26 July 2009

Change it. Now.

I don’t want to write about this. I really really really don’t want to write about this.

Yesterday I was standing on a bluff over the ocean when my husband and Luke told me that a girl in the eleventh grade was murdered. Lily Burk, a brilliant, talented, funny young girl who’d been in plays with Luke, went on an errand for her parents at two o’clock Friday afternoon and was abducted and then murdered. Her body was found in her parents’ Volvo. Blunt force trauma to her head, the Los Angeles Times website said last night.

Lily. She was in the class between Luke and Matt. Lily. She was sweet, gifted, kind, smart and a very, very funny on stage. Lily. Her parents’ only child. How blessed they must have felt for seventeen years. Lily. I looked forward to finding out what she was going to be, what she was going to do. Lily.

Lily Burk.

Now this is where faith is supposed to kick in, where faith is supposed to have answers. Does it? Does it really? Nothing, nothing can make sense out of this for me. My brain is stuck, scratching over and over again at these few horrific facts. Over and over again I can’t stop it, I can’t stop Lily getting in the car that Friday, I can’t stop filling in all the moments I don’t know, can’t know, won’t know, I can’t make time stop, go back, change, I can’t fathom the abyss of her mother and father’s anguish and I can’t do a thing to take even a tiny part of that from them, no one can, and I have to stand paralyzed as my oldest is slammed by inexplicable facts, inexplicable pain and, tonight when my youngest comes home from his summer program, my husband and I will be the ones to bring this horror into his life. He loved Lily. She saw him, liked him, was kind to him at a time when he needed it.

So this is the time when people turn to their faith, their belief, their spiritual leaders for answers, for comfort, right? Do you? Does it help? Do you get answers? Do you get comfort? Really?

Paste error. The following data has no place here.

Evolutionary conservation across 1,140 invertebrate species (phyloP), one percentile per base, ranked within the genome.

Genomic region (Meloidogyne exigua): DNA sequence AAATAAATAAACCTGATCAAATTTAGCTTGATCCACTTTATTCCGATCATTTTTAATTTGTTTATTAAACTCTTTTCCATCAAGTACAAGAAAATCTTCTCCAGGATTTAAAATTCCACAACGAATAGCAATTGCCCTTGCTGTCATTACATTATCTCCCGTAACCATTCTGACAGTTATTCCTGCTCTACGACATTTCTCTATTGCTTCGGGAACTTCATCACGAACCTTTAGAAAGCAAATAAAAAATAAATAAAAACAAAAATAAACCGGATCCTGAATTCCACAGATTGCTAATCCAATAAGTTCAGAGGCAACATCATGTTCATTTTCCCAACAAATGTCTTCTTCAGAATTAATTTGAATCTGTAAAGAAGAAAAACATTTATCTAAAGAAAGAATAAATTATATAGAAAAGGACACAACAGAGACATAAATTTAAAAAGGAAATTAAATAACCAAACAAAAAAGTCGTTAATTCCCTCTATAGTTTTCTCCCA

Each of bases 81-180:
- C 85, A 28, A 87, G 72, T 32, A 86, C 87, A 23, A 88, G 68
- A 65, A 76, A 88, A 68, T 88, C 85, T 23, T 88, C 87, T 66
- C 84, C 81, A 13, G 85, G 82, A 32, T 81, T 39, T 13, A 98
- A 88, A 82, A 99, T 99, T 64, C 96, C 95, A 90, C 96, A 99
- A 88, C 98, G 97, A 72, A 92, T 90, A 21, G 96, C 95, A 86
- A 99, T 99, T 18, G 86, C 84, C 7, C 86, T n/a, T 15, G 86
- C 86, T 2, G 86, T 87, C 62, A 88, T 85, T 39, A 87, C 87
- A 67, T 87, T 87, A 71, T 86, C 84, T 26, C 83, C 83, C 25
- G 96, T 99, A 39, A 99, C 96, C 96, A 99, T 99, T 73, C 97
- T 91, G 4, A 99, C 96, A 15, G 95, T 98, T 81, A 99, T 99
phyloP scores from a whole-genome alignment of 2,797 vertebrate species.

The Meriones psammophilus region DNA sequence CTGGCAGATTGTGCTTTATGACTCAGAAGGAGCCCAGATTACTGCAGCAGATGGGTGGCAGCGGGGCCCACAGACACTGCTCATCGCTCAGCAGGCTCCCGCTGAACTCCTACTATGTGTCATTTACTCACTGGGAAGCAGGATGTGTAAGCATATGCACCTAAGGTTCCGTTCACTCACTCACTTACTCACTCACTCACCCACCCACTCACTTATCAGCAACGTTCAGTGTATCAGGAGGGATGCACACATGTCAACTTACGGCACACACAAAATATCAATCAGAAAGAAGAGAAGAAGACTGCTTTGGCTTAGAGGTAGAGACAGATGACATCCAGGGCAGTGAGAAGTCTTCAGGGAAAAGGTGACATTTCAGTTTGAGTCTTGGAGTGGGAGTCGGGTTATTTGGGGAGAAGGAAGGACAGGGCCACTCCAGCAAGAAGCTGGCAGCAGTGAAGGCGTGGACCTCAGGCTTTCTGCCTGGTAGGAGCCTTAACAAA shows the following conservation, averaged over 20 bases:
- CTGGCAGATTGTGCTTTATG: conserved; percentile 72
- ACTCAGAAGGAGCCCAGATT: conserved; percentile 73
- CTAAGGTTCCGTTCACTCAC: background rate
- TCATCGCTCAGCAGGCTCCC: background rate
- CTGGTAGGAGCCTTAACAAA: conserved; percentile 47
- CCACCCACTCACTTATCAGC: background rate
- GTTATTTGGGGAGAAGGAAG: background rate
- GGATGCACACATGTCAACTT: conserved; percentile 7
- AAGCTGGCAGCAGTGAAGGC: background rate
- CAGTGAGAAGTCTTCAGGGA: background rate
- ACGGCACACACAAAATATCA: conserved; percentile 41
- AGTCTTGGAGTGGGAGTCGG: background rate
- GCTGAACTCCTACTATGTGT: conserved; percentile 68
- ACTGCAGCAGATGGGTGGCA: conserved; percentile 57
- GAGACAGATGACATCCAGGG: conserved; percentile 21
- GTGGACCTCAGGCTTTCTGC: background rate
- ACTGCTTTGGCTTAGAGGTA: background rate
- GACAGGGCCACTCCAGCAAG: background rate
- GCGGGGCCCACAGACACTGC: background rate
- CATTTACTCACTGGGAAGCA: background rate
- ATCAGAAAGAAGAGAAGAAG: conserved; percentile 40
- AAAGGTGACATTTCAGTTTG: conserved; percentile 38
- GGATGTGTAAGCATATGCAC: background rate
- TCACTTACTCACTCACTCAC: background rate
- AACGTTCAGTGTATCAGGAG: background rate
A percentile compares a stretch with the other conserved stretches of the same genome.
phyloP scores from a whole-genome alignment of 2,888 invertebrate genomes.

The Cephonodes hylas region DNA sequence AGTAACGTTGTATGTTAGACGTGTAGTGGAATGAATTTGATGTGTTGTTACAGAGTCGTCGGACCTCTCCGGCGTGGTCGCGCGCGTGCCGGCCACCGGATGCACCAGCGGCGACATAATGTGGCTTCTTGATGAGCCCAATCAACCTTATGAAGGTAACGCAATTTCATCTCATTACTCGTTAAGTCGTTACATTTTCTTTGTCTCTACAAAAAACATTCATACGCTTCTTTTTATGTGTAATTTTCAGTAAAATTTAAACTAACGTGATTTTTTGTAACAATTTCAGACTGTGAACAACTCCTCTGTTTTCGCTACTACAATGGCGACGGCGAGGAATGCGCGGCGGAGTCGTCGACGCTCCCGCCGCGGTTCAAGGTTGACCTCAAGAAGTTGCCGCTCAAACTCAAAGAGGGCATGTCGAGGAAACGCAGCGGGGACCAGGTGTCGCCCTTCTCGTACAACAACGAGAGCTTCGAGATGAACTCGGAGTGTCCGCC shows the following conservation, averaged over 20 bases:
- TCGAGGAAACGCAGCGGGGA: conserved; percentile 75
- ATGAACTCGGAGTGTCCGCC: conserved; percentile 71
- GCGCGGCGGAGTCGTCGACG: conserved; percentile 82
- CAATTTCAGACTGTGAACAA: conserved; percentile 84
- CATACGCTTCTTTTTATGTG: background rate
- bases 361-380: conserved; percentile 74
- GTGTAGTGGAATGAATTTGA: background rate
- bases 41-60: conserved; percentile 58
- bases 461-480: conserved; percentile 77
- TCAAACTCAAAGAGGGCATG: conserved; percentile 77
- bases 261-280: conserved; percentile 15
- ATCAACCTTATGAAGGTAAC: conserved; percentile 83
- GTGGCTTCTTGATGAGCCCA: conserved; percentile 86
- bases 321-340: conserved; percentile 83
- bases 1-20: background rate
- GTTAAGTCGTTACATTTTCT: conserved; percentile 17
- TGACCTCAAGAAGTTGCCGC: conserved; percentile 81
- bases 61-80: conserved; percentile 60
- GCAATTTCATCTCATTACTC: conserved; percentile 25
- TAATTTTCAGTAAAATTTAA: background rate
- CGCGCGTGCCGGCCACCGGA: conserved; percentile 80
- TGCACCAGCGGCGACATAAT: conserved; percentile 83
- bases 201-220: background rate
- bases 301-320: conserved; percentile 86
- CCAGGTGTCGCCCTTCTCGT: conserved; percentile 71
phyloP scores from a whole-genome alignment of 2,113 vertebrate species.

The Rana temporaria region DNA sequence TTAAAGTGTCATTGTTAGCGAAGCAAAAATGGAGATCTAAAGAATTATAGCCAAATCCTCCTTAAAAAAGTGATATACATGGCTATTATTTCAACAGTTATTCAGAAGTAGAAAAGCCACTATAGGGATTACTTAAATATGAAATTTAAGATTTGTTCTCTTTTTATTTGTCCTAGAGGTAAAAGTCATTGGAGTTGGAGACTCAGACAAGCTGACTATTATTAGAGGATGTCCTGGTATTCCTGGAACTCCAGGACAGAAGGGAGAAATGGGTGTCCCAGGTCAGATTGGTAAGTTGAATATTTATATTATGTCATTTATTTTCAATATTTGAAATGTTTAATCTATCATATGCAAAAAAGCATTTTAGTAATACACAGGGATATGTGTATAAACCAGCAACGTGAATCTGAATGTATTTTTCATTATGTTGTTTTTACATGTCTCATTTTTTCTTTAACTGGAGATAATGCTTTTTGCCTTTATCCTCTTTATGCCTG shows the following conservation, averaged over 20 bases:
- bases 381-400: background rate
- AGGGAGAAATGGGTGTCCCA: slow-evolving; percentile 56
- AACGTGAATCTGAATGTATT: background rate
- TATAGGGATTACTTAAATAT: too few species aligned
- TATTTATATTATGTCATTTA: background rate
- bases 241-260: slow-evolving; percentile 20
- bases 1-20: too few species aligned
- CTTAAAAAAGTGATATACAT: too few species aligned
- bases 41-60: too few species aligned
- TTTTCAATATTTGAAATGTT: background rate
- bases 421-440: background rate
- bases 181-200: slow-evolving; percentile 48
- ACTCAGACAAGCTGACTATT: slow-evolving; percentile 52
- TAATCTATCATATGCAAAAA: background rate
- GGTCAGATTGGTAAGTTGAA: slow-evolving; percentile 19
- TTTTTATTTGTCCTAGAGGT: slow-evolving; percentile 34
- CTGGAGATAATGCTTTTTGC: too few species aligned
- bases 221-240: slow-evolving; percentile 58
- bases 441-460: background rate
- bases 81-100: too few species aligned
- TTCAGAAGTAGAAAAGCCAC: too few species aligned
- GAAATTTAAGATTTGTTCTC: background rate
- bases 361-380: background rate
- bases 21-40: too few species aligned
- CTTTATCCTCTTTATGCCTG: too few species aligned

Right now, slapping this grief down in front of any one human being, no matter how well-trained, no matter how much they believe and how thoroughly they walk their talk, feels unfair…to them and to me, like it’s a set-up for profound disappointment. It makes me feel like it’s just giving up, of bearing my neck to the wolf, that I’m just finding some way to accept - or at least live with - the unacceptable. What is it that I find unacceptable? Death and senseless destruction. I am in terror, pain, and rage because I want to do something, anything, about it and I can’t. Can’t. Can not. Nothing.

Last night I had dream after dream after dream:

Cars wrapped in white canvas like dining room chairs, Luke’s classmates walking thorough and around them, silent, sad.

I tried and failed to get home but highway signs were wrong and kept changing.

I sat, eating, at a metal table outside. The food was too expensive. I tried and failed to speak French to the owner. A storm came and I didn’t know it for a while until I realized I was soaked through and the umbrella over my table, which had been blown inside out apparently for some time, finally blew away.